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An alternative to Ritalin

According to ADHASA, ADHD is believed to affect 10% of the South Africa population, and is prevalent in every ethnic and socio-economic cluster.

According to the Attention Deficit and Hyperactivity Support Group of Southern Africa (ADHASA), ADHD is believed to affect 10% of the South Africa population, and is prevalent in every ethnic and socio-economic cluster.

Imagine what it would be like to realise that your child acts and thinks differently; he says and does whatever comes to mind, and when you have guests, he constantly interrupts while they are talking.

Imagine what it would be like to learn from his teacher that he is ‘rude and disruptive’, not capable of paying attention or following simple instructions in the classroom.

The frightening realisation that your child’s schooling career might be in jeopardy could drive you into the arms of a doctor. And when you take your child there, instead of a comprehensive medical assessment and blood tests, you may end up having a conversation about your child’s behaviour, and, after a few minutes, you could leave with an Attention Deficit-Hyperactivity Disorder (ADHD) diagnosis coupled with a prescription for Ritalin.

Ritalin is a central-nervous-system stimulant effective in treating ADHD symptoms, such as hyperactive behaviour, inability to pay attention and/or impulsivity.

Quick fix

When asked about her thoughts on the use of Ritalin in young children, Delia A Strondl, a registered counsellor and Health24 ADHD expert said: “For those whom it works, it works wonderfully; for those where it doesn’t work it leaves a child in a subdued, often withdrawn state where his/her personality ceases to exist.”

ADHASA supplied Health24 with a study funded by the Food and Drug Administration (FDA) and the National Institute of Mental Health. The study showed that, for some children, the benefits of stimulants may be far outweighed by the risks attached – especially if there is a history of cardiac abnormalities. The results of the Research Project show that there may be a connection between ADHD drugs and sudden death among children which in the USA strikes 1 in 10 000 children. This is regarded as a rare occurrence and no direct link has been suggested. However the research has drawn attention to the potential risks for stimulant medication in children.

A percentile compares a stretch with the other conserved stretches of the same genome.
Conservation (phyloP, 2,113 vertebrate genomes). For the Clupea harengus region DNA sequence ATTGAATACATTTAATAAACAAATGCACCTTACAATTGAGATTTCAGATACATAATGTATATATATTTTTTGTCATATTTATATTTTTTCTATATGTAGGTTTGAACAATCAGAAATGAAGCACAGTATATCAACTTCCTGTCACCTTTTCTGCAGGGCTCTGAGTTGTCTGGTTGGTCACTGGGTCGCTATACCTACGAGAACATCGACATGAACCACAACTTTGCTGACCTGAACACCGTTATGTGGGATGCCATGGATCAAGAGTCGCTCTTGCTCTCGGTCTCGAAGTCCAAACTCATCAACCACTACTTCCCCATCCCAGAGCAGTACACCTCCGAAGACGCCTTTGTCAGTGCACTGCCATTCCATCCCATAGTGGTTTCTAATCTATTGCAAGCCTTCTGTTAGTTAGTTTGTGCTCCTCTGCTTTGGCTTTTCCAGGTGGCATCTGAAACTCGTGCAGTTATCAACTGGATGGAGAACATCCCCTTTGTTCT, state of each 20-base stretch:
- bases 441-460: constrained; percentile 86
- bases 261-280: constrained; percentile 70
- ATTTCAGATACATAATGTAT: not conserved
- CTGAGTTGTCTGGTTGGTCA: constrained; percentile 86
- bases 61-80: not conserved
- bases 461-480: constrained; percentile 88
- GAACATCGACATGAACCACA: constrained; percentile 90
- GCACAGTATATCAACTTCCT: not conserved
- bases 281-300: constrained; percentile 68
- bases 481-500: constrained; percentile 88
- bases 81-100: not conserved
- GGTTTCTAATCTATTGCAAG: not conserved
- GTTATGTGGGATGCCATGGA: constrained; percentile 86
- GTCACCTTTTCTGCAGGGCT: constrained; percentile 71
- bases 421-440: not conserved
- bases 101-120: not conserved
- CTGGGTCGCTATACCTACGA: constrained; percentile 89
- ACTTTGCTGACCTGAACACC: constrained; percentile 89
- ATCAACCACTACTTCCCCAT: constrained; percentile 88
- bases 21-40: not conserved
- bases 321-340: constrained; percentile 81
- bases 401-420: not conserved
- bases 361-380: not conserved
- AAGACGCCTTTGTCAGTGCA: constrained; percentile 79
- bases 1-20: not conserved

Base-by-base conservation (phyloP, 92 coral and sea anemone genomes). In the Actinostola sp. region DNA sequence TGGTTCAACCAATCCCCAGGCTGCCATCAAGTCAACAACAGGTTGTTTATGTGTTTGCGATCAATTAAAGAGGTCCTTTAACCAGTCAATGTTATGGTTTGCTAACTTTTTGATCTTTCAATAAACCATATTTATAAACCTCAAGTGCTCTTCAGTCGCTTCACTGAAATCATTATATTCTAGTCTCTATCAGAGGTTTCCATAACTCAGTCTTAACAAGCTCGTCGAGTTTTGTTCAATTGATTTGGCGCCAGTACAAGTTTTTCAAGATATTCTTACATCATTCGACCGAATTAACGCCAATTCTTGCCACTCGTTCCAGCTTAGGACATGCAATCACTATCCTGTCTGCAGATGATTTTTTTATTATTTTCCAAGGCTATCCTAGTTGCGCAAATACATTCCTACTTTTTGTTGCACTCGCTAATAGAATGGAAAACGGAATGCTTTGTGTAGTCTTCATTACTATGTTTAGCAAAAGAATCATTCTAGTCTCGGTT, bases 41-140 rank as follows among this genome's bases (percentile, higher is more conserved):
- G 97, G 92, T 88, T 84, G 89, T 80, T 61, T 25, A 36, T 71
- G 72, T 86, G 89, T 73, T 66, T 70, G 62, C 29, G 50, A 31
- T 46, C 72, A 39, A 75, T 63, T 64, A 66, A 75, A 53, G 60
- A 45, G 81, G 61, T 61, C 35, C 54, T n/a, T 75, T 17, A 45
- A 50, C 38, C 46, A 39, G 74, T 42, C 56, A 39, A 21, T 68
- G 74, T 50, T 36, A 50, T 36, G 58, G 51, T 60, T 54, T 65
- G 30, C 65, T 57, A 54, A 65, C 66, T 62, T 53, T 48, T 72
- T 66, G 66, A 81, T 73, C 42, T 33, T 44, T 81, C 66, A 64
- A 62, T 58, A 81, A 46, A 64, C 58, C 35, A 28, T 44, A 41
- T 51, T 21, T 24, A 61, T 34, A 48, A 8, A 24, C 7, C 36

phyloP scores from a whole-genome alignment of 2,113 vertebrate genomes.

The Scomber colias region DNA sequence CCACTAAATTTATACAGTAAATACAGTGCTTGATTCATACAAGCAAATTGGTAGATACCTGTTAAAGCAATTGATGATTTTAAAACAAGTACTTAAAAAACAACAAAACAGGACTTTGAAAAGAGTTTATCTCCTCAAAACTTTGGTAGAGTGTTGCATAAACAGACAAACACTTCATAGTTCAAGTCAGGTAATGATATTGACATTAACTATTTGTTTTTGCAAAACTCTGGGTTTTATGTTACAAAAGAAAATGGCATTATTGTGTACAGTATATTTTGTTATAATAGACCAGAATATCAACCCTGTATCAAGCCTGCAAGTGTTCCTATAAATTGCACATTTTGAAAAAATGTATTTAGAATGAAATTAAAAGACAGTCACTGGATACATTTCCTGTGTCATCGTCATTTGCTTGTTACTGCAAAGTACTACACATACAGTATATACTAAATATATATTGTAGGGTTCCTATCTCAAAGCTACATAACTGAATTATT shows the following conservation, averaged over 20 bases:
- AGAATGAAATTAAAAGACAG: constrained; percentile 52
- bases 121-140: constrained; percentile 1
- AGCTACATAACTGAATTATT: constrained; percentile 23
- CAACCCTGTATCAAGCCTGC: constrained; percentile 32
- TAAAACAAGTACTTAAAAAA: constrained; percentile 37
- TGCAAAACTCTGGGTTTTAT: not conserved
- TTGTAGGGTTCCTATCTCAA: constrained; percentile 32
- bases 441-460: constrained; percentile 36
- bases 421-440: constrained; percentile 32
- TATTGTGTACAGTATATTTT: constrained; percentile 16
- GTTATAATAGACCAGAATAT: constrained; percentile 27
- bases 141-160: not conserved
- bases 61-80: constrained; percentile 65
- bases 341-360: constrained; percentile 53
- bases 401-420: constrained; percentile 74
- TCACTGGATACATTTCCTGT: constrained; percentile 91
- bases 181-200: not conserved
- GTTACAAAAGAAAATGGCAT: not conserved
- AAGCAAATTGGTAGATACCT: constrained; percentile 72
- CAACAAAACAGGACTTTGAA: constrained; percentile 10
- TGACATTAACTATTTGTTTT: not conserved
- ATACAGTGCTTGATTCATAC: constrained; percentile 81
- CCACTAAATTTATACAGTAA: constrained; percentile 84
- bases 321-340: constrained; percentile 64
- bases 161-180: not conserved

The side effects of the side effects

Strondl said that she agrees that Ritalin is prescribed too readily.  And from the parents she has spoken to, the doctor made the diagnosis, and said the child should be put on Ritalin – end of story.  “For those children where Ritalin does not work, severe side effects are experienced, leading to a multitude of medications to deal with the side effects of the side effects. I believe later in life there is a chance of addiction.  These children have long since forgotten what ‘normal’ feels like, and it is for this reason that they turn to medication or narcotics in search of that ‘normal’ feeling“, told Strondl.

“Too often, doctors do not provide parents with the alternative options such as play therapy, occupational therapy, speech therapy, neurotherapy, biofeedback and physiotherapy or even remedial,” she said.

Children with suspected ADHD should be referred to these kinds of therapies (play, occupational, and reflex, as needed) as well as these support therapies.


Diet and healthy eating

Says Heather Picton, an ADD/ ADHD consultant: It is impossible to predict how a child will benefit from a change in diet, but changes are often obvious in improved behaviour, concentration, academic ability, sleep, general health and social interaction.

Parents should avoid all artificial colourants, flavourants and antioxidant preservatives such as purchased cakes, pies, hamburger patties, fish fingers, packet soups and sauces, processed meats and polonies, fruit squashes and fizzy drinks states Picton’s article. “Avoid foods that tend to aggravate ADHD and precipitate symptoms in your child”, she says.

A single protein and complex carbohydrate breakfast will provide three hours of your child’s best concentration. Regular snacks every two to three hours, such as a peanut butter or tuna sandwich, homemade plain white popcorn, plain biltong, cheese or nuts will maintain concentration. Between five and six pm in the evening is usually the most difficult hour of the day. A healthy snack usually helps calm the child, but make sure it’s small enough not to spoil supper, and always avoid sugar on an empty stomach.

“It would be nice to have fruit at hand when the child wants to nibble, but children want sweets,” she says. She suggests that even though it is hard to deny a child sweets, care should be taken in the quantity and the type of sweet given to the child. Suitable sweets would be homemade fudge, and sweets that contain only natural colourants and natural flavourants.

Supplements should also be taken:

Supplementation is very important for raising EFA levels, and high levels may be needed especially in the earlier stages of moving to a healthier eating lifestyle:

  • Omega 3 – Fatty Fish Oil e.g. unflavoured cod liver oil.  Capsules: halibut liver oil, cold pressed salmon oil.  Flaxseed oil contains both the omega 3 and omega 6 series of EFAs